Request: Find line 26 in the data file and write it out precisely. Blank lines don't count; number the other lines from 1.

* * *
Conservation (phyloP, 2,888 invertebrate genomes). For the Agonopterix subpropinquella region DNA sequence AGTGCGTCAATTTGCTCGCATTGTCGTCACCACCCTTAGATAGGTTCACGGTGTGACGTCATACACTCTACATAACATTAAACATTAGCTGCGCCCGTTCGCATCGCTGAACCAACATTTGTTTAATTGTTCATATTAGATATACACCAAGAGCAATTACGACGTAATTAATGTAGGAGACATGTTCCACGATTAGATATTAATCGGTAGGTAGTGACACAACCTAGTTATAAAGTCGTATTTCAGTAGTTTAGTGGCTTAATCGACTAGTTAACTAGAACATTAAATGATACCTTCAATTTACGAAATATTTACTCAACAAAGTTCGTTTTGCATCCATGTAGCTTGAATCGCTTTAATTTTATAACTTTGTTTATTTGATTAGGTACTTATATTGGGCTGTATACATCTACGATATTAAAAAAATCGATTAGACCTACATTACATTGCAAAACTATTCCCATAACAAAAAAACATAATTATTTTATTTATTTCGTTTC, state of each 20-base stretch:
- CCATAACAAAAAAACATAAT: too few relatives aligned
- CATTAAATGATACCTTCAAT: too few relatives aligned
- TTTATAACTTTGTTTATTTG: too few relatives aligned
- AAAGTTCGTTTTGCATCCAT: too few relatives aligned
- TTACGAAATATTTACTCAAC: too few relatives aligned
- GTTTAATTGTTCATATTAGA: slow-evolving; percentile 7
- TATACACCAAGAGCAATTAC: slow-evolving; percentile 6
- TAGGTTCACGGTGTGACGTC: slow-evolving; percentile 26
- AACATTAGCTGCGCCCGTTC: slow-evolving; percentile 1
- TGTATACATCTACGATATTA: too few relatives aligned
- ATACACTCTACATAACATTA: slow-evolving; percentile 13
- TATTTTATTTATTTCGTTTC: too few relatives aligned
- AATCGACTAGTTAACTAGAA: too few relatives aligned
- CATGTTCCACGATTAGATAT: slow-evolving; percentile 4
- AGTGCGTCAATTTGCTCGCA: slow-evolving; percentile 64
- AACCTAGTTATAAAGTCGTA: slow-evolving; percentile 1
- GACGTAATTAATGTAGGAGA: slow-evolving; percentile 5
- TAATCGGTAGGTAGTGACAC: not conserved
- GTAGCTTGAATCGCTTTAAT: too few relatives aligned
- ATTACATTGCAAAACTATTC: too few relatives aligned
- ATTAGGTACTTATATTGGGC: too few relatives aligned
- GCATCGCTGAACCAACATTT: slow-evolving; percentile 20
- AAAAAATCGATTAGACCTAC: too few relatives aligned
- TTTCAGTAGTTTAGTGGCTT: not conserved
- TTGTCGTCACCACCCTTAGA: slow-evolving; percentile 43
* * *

- TTGTCGTCACCACCCTTAGA: slow-evolving; percentile 43